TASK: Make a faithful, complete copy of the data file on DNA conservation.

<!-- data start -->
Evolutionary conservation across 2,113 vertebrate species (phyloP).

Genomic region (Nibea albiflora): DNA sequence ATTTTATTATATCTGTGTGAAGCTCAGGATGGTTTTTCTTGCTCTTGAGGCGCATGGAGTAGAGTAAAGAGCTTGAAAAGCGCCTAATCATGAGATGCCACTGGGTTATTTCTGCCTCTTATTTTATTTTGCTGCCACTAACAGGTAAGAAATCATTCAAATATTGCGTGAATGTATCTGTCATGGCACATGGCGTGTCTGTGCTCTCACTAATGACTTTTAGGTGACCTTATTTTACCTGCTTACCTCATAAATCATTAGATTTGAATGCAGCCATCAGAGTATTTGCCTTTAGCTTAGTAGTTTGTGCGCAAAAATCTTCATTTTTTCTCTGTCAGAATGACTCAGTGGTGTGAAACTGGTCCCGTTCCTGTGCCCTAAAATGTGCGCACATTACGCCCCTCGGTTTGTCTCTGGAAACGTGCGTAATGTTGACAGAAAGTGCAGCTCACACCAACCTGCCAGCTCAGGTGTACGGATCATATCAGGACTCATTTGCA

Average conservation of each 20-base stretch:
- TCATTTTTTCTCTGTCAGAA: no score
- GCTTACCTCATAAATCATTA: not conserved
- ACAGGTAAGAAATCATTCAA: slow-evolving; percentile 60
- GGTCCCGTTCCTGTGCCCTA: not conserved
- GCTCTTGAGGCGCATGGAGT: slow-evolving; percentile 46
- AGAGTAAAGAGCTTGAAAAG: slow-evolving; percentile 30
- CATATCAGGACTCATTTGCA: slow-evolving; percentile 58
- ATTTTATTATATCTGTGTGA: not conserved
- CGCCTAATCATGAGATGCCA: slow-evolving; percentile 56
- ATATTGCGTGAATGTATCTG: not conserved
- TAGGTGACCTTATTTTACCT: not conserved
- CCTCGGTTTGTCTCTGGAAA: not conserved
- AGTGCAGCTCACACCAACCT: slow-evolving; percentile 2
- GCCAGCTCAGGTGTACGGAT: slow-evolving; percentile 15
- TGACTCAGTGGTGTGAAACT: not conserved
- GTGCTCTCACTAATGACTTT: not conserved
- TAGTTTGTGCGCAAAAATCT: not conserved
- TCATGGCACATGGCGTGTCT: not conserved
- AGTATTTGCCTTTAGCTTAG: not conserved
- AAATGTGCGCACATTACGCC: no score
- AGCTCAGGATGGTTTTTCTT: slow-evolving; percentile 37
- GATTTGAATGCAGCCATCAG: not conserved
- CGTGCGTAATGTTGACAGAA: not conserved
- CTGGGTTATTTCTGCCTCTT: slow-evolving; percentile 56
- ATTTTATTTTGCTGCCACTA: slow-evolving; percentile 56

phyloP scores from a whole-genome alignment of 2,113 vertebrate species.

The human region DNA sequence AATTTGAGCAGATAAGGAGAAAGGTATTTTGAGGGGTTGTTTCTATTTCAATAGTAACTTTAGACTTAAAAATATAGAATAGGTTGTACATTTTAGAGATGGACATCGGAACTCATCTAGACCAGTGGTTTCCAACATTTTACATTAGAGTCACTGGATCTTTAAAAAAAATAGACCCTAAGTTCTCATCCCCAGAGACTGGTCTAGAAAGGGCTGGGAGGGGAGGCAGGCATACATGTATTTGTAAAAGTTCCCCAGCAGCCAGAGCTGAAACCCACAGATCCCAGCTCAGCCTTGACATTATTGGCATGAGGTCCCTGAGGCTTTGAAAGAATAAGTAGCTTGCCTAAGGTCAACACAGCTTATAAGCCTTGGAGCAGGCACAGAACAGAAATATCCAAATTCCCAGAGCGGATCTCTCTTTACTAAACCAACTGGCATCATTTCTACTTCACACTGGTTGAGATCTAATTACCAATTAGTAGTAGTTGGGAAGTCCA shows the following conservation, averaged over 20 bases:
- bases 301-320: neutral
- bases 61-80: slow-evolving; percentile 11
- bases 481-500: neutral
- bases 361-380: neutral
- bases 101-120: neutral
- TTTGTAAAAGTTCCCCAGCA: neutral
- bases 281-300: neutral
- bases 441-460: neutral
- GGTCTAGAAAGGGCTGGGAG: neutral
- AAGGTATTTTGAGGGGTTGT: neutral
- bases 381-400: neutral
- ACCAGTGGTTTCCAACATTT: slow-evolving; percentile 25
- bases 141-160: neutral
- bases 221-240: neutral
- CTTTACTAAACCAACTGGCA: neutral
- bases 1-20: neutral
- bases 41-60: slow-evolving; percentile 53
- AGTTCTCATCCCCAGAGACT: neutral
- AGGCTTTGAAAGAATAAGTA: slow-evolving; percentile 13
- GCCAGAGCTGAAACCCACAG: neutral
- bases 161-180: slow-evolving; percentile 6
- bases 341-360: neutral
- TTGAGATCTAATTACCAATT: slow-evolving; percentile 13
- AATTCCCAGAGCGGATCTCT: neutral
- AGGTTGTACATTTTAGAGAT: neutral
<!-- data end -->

Evolutionary conservation across 2,113 vertebrate species (phyloP).

Genomic region (Nibea albiflora): DNA sequence ATTTTATTATATCTGTGTGAAGCTCAGGATGGTTTTTCTTGCTCTTGAGGCGCATGGAGTAGAGTAAAGAGCTTGAAAAGCGCCTAATCATGAGATGCCACTGGGTTATTTCTGCCTCTTATTTTATTTTGCTGCCACTAACAGGTAAGAAATCATTCAAATATTGCGTGAATGTATCTGTCATGGCACATGGCGTGTCTGTGCTCTCACTAATGACTTTTAGGTGACCTTATTTTACCTGCTTACCTCATAAATCATTAGATTTGAATGCAGCCATCAGAGTATTTGCCTTTAGCTTAGTAGTTTGTGCGCAAAAATCTTCATTTTTTCTCTGTCAGAATGACTCAGTGGTGTGAAACTGGTCCCGTTCCTGTGCCCTAAAATGTGCGCACATTACGCCCCTCGGTTTGTCTCTGGAAACGTGCGTAATGTTGACAGAAAGTGCAGCTCACACCAACCTGCCAGCTCAGGTGTACGGATCATATCAGGACTCATTTGCA

Average conservation of each 20-base stretch:
- TCATTTTTTCTCTGTCAGAA: no score
- GCTTACCTCATAAATCATTA: not conserved
- ACAGGTAAGAAATCATTCAA: slow-evolving; percentile 60
- GGTCCCGTTCCTGTGCCCTA: not conserved
- GCTCTTGAGGCGCATGGAGT: slow-evolving; percentile 46
- AGAGTAAAGAGCTTGAAAAG: slow-evolving; percentile 30
- CATATCAGGACTCATTTGCA: slow-evolving; percentile 58
- ATTTTATTATATCTGTGTGA: not conserved
- CGCCTAATCATGAGATGCCA: slow-evolving; percentile 56
- ATATTGCGTGAATGTATCTG: not conserved
- TAGGTGACCTTATTTTACCT: not conserved
- CCTCGGTTTGTCTCTGGAAA: not conserved
- AGTGCAGCTCACACCAACCT: slow-evolving; percentile 2
- GCCAGCTCAGGTGTACGGAT: slow-evolving; percentile 15
- TGACTCAGTGGTGTGAAACT: not conserved
- GTGCTCTCACTAATGACTTT: not conserved
- TAGTTTGTGCGCAAAAATCT: not conserved
- TCATGGCACATGGCGTGTCT: not conserved
- AGTATTTGCCTTTAGCTTAG: not conserved
- AAATGTGCGCACATTACGCC: no score
- AGCTCAGGATGGTTTTTCTT: slow-evolving; percentile 37
- GATTTGAATGCAGCCATCAG: not conserved
- CGTGCGTAATGTTGACAGAA: not conserved
- CTGGGTTATTTCTGCCTCTT: slow-evolving; percentile 56
- ATTTTATTTTGCTGCCACTA: slow-evolving; percentile 56

phyloP scores from a whole-genome alignment of 2,113 vertebrate species.

The human region DNA sequence AATTTGAGCAGATAAGGAGAAAGGTATTTTGAGGGGTTGTTTCTATTTCAATAGTAACTTTAGACTTAAAAATATAGAATAGGTTGTACATTTTAGAGATGGACATCGGAACTCATCTAGACCAGTGGTTTCCAACATTTTACATTAGAGTCACTGGATCTTTAAAAAAAATAGACCCTAAGTTCTCATCCCCAGAGACTGGTCTAGAAAGGGCTGGGAGGGGAGGCAGGCATACATGTATTTGTAAAAGTTCCCCAGCAGCCAGAGCTGAAACCCACAGATCCCAGCTCAGCCTTGACATTATTGGCATGAGGTCCCTGAGGCTTTGAAAGAATAAGTAGCTTGCCTAAGGTCAACACAGCTTATAAGCCTTGGAGCAGGCACAGAACAGAAATATCCAAATTCCCAGAGCGGATCTCTCTTTACTAAACCAACTGGCATCATTTCTACTTCACACTGGTTGAGATCTAATTACCAATTAGTAGTAGTTGGGAAGTCCA shows the following conservation, averaged over 20 bases:
- bases 301-320: neutral
- bases 61-80: slow-evolving; percentile 11
- bases 481-500: neutral
- bases 361-380: neutral
- bases 101-120: neutral
- TTTGTAAAAGTTCCCCAGCA: neutral
- bases 281-300: neutral
- bases 441-460: neutral
- GGTCTAGAAAGGGCTGGGAG: neutral
- AAGGTATTTTGAGGGGTTGT: neutral
- bases 381-400: neutral
- ACCAGTGGTTTCCAACATTT: slow-evolving; percentile 25
- bases 141-160: neutral
- bases 221-240: neutral
- CTTTACTAAACCAACTGGCA: neutral
- bases 1-20: neutral
- bases 41-60: slow-evolving; percentile 53
- AGTTCTCATCCCCAGAGACT: neutral
- AGGCTTTGAAAGAATAAGTA: slow-evolving; percentile 13
- GCCAGAGCTGAAACCCACAG: neutral
- bases 161-180: slow-evolving; percentile 6
- bases 341-360: neutral
- TTGAGATCTAATTACCAATT: slow-evolving; percentile 13
- AATTCCCAGAGCGGATCTCT: neutral
- AGGTTGTACATTTTAGAGAT: neutral